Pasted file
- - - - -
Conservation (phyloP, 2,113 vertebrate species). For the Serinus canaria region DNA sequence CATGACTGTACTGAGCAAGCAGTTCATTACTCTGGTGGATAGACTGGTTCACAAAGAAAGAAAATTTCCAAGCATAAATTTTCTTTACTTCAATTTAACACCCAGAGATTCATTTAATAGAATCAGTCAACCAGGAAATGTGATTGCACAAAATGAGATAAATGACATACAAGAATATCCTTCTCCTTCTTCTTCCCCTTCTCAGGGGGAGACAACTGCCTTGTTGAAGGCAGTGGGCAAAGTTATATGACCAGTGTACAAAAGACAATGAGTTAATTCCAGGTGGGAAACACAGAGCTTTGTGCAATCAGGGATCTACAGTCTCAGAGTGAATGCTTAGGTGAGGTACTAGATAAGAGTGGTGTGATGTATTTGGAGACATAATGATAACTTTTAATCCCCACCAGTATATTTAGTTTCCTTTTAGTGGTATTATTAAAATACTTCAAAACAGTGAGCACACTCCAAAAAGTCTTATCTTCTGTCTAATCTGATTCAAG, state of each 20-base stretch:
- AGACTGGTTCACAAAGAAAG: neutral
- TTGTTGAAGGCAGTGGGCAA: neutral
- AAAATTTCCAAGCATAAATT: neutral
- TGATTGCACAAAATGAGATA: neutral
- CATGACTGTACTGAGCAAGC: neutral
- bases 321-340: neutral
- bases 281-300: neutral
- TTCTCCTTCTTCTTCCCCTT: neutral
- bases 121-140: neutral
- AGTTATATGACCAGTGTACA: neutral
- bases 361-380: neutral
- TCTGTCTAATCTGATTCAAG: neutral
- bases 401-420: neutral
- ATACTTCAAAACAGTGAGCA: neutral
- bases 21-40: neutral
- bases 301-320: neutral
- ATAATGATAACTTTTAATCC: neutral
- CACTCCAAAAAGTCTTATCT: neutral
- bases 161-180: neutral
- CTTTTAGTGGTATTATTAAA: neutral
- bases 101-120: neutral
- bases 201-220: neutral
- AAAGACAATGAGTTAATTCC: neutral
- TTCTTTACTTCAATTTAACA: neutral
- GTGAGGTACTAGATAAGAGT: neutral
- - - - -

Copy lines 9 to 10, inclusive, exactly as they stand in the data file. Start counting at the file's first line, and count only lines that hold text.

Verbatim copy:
- TTCTCCTTCTTCTTCCCCTT: neutral
- bases 121-140: neutral